3. Having said this, however, I feel bound to add that the curious fashion in which this prosecution for bad livelihood was initiated has led me to examine the record with greater strictness than I would otherwise have thought necessary. The accused persons were a curiously miscellaneous lot to have formed a gang habitually associated for the purposes of committing thefts or dacoities. To take the case of the eight persons dealt with by the District Magistrate, they belonged to seven different castes and came from six different villages. Assuming it to be in no way impossible that such a miscellaneous assortment of accused persons might have been associated together for the habitual commission of thefts or dacoities, ore would certainly feel inclined to presume that they would find it impossible to carry on such association without providing a competent investigating officer with overwhelming evidence of the fact. Another criticism which I have to make against the proceedings in the Court below if, that there seems tone to have been an attempt to combine the provisions of Clauses (a) and (f) of Section 110 of the Criminal Procedure Code, and that, as regards some of the accused persons at any rate, the judgments before me do not clearly show whether the Courts below were satisfied that these men were habitual thieves and robbers, or whether the action against them was based upon a general finding that they were desperate and dangerous persons within the scope of Section 110, Clause (f), of the Code. The point is not a purely formal one, because, under Section 117 of the Criminal Procedure Code, the fact that a person is a habitual offender may be proved by evidence of general repute or otherwise, but there is no similar provision to relax the ordinary rules of evidence where the case is sought to be brought under Clause (f) of Section 110 of the Criminal Procedure Code. For these reasons, I have, as already stated, examined the record of this case with more particularity than would ordinarily be considered necessary upon an application in revision. I have come to the conclusion that the prosecution case against three, at any rate, of the applicants, Rane, Narpat and Kharga, is a bad one, and that the orders against them are liable to be set aside, not merely on the general merits of the case, but on a specific ground which has been repeatedly held by this Court to be sufficient to warrant interference in revision. Rahu and Narpat are brothers, jats by caste. As against the allegations made by the prosecution witnesses they were able to produce an exceedingly voluminous body of evidence for the defence, no fewer than 46 witnesses coming forward to give them a good character. The defense witnesses, moreover, proved that these man are substantial cultivators, that their methods of life are such as to render it distinctly unlikely that they could find time to indulge in the habitual commission of theft or robbery. This large body of defence evidence has been brushed aside by the Courts below upon what seem to me a wholly unadaquate grounds. The District Magistrate him-self was satisfied that these two men ware substantial cultivators, with a considerable amount of occupancy land. He thinks that the evidence produced by them in their defence is wholly discounted by the fact that 38 of their witnesses are their caste fellows, many of them coming from villages four miles or more distant from that in which Raha and Narpat reside, and that these witnesses came foresaid at their trial voluntarily, without being summoned. Some of the witnesses admitted frankly that they had come forward because they regarded these accused as sarpanch, or heads of their brotherhood, and looked upon it as a slur upon the brotherhood generally that these men should be treated as habitual thieves and robbars. I cannot see if this' fact anything which should discredit the evidence for the defense. On the contrary, it impresses me with the good faith of the witnesses and their honest and emphatic belief that these two men have been prosecuted in consequence of some private feud, of which there are certainly traces on the record, and that they really are respeotable persons enjoying the confidence of their community. I have examined the defence evidence for Kharga and Cheta on the same lines. I thought at first that the Trying Magistrate had given nothing which could, be described as a reason for disregarding the evidence of the 13 witnesses produced by Kharga in his defence. I find, however, that, in a liter passage of his judgment, where he is discussing the defence evidence produced by another of the accused person?, he mike', as it were, an incidental remark that, in his opinion, Kharga's defence witness', as wall as those for the accused parsons whose case was immediately under consideration, had no Bush adequate opportunities of forming an opinion as to the character of the accused parsons as to make their evidence of any value. Upon this, I have been through the defence evidence of Kharga in detail, and I think it sufficient to say that it form', in my opinion, a (sic) and serious body of evidence which ought not to be brushed aside for the reasons given by the Magistrate. After careful consideration, I have decided that the case of the applicant Cheta, stands upon a different footing. His defence evidence was limped in with that of a Muhamtnadan accused of the name of Rahim, a circumstance which alone would corroborate the prosecution assertion that there mast be some especial and peculiar association between these two men. The evidence itself strikes me unfavourably and I certainly cannot take it upon myself to say that the body of prosecution evidence, where it affects Cheta, is outweighed or any thing like outweighed by the evidence produced by him and by his co-accused, Rahim, jointly.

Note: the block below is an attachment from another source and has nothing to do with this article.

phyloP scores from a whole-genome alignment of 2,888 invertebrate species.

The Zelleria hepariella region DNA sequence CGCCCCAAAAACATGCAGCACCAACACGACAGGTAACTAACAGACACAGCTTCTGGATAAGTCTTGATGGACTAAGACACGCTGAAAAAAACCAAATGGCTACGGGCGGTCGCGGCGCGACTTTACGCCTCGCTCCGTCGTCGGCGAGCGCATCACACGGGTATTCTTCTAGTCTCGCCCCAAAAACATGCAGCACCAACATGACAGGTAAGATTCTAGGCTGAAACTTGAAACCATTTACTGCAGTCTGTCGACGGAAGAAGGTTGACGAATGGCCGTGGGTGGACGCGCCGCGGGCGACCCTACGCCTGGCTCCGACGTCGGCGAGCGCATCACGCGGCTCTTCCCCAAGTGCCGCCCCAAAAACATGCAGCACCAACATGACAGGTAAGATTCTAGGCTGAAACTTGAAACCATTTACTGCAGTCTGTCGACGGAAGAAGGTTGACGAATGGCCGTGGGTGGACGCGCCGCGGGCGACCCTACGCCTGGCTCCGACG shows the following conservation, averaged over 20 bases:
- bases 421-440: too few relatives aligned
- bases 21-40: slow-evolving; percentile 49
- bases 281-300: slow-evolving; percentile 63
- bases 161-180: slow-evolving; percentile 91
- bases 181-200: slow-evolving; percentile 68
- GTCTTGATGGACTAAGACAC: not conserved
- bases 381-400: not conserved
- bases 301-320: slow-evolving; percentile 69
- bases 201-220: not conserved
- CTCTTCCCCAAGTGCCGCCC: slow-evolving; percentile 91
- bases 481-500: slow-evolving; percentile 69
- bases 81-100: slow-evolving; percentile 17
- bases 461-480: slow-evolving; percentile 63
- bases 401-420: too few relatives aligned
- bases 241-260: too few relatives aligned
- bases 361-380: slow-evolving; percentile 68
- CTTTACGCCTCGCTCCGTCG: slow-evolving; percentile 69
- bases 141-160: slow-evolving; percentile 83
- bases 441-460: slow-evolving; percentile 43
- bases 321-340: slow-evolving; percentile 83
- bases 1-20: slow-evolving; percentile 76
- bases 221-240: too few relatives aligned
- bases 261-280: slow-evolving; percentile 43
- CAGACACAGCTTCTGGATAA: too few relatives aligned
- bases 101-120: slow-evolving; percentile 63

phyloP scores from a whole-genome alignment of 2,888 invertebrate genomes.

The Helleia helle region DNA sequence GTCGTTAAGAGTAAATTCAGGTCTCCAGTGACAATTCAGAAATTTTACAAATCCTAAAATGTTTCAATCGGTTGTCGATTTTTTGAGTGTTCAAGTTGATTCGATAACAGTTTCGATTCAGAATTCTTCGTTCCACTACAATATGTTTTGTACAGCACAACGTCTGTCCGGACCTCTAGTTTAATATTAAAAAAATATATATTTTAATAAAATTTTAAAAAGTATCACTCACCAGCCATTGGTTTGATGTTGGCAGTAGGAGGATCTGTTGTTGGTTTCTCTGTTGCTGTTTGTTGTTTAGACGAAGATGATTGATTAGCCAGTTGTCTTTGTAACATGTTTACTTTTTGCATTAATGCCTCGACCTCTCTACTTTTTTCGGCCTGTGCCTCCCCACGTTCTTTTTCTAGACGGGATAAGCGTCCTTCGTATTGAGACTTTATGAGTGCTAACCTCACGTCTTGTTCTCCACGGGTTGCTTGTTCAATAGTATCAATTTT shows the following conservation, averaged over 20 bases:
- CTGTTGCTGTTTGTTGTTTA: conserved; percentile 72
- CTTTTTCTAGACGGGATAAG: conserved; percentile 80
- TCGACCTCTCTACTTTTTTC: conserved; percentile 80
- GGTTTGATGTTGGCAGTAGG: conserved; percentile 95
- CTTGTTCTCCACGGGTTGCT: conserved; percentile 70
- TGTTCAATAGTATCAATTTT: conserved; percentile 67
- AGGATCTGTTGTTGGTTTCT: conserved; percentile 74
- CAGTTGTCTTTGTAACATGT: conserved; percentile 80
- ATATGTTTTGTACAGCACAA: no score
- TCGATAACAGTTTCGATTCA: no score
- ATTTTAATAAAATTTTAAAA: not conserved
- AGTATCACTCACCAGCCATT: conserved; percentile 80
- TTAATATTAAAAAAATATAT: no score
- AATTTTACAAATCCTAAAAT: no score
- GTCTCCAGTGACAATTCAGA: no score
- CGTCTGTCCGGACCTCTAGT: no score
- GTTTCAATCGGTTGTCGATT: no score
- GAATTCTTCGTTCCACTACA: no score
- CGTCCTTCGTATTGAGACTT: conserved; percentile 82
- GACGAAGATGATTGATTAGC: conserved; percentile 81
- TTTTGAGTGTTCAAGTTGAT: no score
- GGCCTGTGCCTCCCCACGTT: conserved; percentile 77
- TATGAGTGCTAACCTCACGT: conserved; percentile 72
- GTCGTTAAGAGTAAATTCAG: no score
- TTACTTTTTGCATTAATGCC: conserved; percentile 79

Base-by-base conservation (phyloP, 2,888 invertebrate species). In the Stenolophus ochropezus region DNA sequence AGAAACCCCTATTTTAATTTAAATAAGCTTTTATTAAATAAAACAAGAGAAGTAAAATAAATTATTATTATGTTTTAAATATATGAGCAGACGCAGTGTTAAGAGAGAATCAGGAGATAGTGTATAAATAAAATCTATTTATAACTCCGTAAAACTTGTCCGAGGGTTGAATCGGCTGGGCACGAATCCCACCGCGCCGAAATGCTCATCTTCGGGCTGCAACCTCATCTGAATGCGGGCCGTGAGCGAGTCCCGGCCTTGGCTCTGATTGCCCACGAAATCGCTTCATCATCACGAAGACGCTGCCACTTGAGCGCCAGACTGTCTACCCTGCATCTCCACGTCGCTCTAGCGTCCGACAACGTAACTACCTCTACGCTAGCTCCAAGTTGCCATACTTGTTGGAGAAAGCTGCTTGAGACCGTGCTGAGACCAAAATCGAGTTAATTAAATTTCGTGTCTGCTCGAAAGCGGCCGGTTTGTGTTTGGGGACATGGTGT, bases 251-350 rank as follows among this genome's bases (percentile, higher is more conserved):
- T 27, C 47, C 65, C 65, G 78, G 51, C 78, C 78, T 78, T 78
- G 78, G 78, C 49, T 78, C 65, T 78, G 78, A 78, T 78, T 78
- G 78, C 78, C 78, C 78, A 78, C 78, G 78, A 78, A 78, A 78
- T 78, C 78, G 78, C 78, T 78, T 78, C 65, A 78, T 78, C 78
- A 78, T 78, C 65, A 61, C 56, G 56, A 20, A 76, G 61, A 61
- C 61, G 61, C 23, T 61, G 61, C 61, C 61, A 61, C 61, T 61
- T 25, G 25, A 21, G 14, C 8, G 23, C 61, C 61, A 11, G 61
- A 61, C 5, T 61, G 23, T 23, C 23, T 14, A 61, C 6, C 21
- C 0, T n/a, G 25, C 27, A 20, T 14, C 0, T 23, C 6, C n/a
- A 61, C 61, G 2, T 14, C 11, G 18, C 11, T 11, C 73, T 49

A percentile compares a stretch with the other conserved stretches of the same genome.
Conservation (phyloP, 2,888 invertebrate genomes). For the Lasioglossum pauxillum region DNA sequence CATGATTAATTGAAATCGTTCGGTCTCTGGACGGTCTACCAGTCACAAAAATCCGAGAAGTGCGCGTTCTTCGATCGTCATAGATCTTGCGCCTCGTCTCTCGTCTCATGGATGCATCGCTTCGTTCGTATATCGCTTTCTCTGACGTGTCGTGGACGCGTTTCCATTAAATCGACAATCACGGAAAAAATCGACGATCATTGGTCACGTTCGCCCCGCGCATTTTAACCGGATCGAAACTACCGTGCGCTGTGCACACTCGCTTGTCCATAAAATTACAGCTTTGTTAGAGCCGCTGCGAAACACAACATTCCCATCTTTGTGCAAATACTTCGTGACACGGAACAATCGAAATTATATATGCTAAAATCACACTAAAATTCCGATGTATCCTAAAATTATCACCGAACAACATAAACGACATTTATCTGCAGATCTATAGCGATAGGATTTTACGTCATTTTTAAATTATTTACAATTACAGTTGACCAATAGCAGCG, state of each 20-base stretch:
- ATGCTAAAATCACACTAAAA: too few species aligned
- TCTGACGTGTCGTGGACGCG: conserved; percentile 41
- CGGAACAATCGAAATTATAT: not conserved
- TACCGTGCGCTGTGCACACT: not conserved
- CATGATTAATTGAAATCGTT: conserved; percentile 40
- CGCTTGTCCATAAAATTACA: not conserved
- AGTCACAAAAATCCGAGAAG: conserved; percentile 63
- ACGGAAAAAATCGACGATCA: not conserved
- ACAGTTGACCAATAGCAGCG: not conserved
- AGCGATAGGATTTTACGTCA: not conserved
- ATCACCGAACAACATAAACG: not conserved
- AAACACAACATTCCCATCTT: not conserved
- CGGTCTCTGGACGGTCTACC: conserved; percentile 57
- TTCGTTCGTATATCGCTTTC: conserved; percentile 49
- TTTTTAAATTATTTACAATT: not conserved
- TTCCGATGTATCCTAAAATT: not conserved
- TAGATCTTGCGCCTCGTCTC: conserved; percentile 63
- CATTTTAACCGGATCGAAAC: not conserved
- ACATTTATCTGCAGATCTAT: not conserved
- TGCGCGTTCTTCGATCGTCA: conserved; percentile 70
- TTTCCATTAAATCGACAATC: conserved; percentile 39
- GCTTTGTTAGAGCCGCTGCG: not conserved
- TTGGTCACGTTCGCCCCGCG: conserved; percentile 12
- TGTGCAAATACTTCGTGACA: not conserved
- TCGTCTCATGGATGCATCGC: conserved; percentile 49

4. The result is, that I dismiss this application so far as Cheta is concerned. I allow the applications of Rahu, Narpat, and, Kharga and set aside the orders requiring them to furnish security to be of good behaviour. If these men are in custody they will be forthwith released; if they have furnished security, their own recognizanse bonds and those of their sureties will be discharged.